How would you like to spend five straight days with your favorite musical idols?
If you happen to be a singer-songwriter between the ages of 18 to 35, you just might get your wish and be a part of the 3rd Elements Music Camp to be held in Dumaguete City from November 18 to 22.
Spearheaded by 7101 Music Nation, the annual music camp has been bringing together aspiring and professional musicians from different genres with different styles and technique to bond and learn from one another and share their experiences and ideas to a group with similar passion.
Now on its third year, the camp is a unique artistic experience for both “campers” and “mentors” alike. Celebrated composer Ryan Cayabyab, the camp’s artistic and content director, said that the anticipated event has been devoted to a different group of campers with each staging.
“The first year was all about songwriters. The second year, half were singers and half were songwriters,” he revealed. “This time, we would like to have singer-songwriters whether they’re singers who can also write songs or songwriters who also happen to sing. Hopefully we will have 60 of them.”
With five days of lectures, group presentations, case studies, and breakout sessions presided and supervised by mentors who act as speakers, lecturers and team facilitators, the Elements Music Camp has been described by Raimund Marasigan of Sandwich as a “life-changing experience.”
“Kasi pati kaming mga mentor nagiging students,” Marasigan enthused. “Uma-attend din kami ng ibang modules. It’s a literally 24-hour thing for everyone involved. The fun thing is we get to do many things with the campers like collaborate on songs. May group activity, may one-on-one, may impromptu jams and this year, meron pang team building na parang amazing race, all kinds.”
Gabby Alipe of Urbandub, who like Marasigan is a returning mentor for this year’s camp, agreed. “It’s a very relaxed setting. Mentors like us also learn from the campers since a lot of them are really good songwriters,” he said.
For his part, Cayabyab or Mr C, as he is fondly referred to in the industry, describes his experience as “inspirational”. More than interacting with the campers, what Mr. C relishes the most is the bonding the mentors get to experience with one another.
“Alam mo, prior to this camp, never kong nakasama itong sina Gabby and Raimund kasi iba ang genres sila,” he confessed. “Si Gary V, I seldom get to talk to him pero dito sa camp, nakakausap ko siya along with Gary Granada and Noel Cabangon in a more casual setting and we get to talk about not only music but also yung mga buhay buhay namin. Iba-ibang kuwento. The camp really makes a big difference.”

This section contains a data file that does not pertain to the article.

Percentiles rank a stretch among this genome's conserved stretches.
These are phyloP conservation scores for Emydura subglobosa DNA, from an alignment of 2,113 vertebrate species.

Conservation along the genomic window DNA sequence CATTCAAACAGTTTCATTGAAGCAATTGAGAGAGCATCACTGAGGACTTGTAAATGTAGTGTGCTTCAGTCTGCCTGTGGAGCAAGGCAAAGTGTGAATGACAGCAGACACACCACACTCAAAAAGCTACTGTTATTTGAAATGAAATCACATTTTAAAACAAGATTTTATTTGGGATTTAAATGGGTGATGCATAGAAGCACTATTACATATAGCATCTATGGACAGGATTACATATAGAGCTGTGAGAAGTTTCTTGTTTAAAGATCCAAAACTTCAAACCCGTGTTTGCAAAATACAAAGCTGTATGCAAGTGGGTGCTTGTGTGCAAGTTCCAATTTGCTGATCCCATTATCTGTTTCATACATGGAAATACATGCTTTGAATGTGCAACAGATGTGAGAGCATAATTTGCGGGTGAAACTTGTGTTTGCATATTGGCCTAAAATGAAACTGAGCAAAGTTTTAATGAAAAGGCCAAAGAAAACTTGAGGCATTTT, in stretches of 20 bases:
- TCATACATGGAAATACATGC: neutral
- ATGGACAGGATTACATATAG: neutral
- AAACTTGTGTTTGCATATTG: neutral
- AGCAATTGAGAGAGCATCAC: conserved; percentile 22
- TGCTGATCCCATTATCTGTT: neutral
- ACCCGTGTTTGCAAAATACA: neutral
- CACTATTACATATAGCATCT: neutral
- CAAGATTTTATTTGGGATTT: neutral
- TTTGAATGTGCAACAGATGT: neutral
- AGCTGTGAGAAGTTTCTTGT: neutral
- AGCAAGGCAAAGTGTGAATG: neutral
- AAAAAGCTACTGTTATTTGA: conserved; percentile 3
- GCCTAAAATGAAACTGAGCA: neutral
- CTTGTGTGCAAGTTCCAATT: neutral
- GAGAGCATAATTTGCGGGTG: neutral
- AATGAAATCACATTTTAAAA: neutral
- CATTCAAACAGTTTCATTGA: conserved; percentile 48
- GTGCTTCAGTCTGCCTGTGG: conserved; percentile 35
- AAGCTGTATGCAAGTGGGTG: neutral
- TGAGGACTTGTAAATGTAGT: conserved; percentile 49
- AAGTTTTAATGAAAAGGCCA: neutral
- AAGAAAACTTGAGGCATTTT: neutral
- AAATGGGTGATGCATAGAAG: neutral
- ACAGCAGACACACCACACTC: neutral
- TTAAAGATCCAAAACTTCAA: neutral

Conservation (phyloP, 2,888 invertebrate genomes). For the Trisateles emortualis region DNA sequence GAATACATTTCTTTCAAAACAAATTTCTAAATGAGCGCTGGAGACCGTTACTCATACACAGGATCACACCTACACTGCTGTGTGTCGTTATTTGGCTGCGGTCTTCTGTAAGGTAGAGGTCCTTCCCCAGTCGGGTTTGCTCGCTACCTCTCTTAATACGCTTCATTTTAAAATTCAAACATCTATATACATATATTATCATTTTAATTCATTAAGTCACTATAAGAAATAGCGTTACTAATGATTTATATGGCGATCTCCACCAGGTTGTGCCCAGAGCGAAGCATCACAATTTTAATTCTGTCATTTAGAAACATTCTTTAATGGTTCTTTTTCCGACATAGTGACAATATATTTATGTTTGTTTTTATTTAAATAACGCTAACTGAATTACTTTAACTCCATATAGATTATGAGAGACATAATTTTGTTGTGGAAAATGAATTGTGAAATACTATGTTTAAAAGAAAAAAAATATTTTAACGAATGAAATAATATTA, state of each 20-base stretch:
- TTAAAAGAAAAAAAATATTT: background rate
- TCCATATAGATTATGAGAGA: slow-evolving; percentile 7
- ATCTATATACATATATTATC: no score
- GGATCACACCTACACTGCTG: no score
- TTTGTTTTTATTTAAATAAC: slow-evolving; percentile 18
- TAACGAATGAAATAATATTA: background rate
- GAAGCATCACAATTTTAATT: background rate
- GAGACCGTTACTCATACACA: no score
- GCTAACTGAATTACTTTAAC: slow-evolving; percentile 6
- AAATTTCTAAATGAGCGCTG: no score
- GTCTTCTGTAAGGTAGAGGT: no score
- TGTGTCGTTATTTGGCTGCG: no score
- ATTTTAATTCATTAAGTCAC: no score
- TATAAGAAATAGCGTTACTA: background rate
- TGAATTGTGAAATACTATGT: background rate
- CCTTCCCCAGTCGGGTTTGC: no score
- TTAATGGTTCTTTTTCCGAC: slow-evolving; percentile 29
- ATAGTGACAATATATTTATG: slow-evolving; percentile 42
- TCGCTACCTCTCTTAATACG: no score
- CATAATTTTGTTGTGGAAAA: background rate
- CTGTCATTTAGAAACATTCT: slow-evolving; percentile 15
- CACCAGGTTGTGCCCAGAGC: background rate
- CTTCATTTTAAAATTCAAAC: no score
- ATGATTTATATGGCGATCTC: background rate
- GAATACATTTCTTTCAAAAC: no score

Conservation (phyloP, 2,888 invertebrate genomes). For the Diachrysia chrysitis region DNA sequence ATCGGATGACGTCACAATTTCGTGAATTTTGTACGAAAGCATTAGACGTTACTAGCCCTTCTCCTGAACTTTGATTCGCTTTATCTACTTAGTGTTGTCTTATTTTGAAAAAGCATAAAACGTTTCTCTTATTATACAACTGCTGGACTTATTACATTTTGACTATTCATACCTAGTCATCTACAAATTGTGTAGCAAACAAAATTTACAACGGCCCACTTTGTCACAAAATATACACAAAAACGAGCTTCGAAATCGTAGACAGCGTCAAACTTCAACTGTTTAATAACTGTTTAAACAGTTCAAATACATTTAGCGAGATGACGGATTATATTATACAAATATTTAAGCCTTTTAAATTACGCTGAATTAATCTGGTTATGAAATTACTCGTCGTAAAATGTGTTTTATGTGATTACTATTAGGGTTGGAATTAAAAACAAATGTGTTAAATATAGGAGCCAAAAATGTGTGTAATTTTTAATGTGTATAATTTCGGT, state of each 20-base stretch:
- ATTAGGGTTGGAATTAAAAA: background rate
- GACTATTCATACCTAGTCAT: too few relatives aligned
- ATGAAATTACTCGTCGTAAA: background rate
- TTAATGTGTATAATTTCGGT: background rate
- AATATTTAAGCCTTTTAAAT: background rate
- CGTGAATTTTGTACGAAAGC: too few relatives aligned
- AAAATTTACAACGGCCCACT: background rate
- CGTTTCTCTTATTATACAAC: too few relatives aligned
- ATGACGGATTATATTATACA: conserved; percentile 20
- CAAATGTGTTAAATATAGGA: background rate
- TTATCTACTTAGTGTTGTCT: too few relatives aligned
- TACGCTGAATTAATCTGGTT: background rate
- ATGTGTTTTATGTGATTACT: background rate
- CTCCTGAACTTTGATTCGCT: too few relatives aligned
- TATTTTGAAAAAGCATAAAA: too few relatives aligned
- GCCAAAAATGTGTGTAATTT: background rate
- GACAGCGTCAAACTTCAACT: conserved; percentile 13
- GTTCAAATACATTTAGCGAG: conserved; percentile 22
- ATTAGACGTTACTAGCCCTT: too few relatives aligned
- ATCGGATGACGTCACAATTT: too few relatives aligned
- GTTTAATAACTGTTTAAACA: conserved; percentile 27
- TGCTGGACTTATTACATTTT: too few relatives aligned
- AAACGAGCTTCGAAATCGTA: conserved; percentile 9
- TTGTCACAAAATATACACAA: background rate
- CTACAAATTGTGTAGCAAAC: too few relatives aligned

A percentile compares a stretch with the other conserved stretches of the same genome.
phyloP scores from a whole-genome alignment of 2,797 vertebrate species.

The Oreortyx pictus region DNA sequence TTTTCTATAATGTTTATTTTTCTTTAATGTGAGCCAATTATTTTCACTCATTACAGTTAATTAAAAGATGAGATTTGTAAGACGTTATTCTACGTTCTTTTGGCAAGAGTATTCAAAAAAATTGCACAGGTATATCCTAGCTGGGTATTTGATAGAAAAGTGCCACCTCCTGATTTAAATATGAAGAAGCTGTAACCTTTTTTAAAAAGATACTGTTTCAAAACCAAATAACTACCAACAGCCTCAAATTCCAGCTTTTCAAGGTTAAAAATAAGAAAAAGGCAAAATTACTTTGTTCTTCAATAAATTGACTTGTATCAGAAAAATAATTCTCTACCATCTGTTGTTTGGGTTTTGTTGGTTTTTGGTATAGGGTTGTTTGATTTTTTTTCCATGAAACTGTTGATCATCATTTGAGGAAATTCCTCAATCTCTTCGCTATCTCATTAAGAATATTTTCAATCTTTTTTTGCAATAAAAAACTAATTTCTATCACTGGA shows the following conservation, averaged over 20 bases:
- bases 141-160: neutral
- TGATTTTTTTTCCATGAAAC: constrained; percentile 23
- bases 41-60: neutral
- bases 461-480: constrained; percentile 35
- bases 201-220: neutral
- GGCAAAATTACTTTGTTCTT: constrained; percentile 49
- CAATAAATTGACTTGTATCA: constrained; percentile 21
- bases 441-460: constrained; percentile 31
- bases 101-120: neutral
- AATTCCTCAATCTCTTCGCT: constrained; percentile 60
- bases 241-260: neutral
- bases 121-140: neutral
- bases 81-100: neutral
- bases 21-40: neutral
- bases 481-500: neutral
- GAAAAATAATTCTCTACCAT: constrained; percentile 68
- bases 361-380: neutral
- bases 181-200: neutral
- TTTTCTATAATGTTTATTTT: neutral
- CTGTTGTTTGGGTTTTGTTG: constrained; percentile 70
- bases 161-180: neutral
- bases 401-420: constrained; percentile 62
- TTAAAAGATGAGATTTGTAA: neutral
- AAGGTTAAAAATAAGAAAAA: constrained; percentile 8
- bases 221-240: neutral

And Mr C believes that it also does make a difference as far as the campers themselves are concerned.
“They feel so special because suddenly, kasama na nila sa isang setting ang mga artists na naririnig lang nila o napapanood sa TV at concerts,” he pointed. “Now they can ask them anything and anytime during the event. Yung iba nga, umiiyak after only one module pa lang.”
And with mentors like himself, Marasigan, Alipe, Jay Durias, Aiza Seguerra, Jim Paredes Noel Cabangon, Gary Granada, Joey Ayala, Gary Valenciano, Rey Valera, Audie Gemora, Clarissa Ocampo, Aia De Leon, Mike Villegas, Debbie Gaite, Christina Luna, Gloc-9, Jungee Marcelo and, if their schedule permits, possibly Yeng Constantino and Ogie Alcasid, Dumaguete City will virtually transform into an OPM nirvana for the 60 lucky individuals who will be accepted into the camp.
“These are people who know their craft and are willing to share at least a basic knowledge of it to our eager campers,” Cayabyab said.
As for the modules, this year’s “curriculum” pretty much covers all the bases. The five-day workshop includes sessions on An Overview of Contemporary Philippine Music History, The Voice: The Science Behind Vocal Production, Basic Music Creation & Melody Writing, The Story in Your Head: Lyric Writing, Arranging Session, What is a Team? and What is a Collaboration?
There are also modules on Band Talk, Group Presentations with Panel Critique, Music Publishing, Using the Social Network to Market Your Music, The Music Producer: Making a Demo, Getting Started in the Music Business, Stage Performance, and the Responsibilities of a Singer-Songwriter.
JM Quiblat, a songwriter who has been attending the Elements Music Camp since its first year, describes his own experience as a “mind-opener”.
“The concentration of talents alone is beyond words. There’s a really marked difference in developing both the singers and songwriters. Among other things, I now understand how to make a song interesting. I can’t wait to see what happens this year,” he gushed.
Mr C said that all interested applicants must submit a two-minute audio and video file of their original composition whether in English or any local dialect. The final 60 will be selected by a working team of distinguished singer-songwriters led by Cayabyab himself.
“We just need a snapshot of their song, performed live in front of a videocam and as raw as possible,” he noted. “Some of the campers may turn out to be better singers than songwriters while others may be better songwriters than singers. The important thing is, we can train them at the camp to hone whatever talents they have as part of our advocacy.”
The application period for the 3rd Elements Music Camp is from July 1 to August 31, 2012. The live auditions and announcement of the campers will follow shortly after. For more information, visit http://www.elementsmusiccamp.com.ph.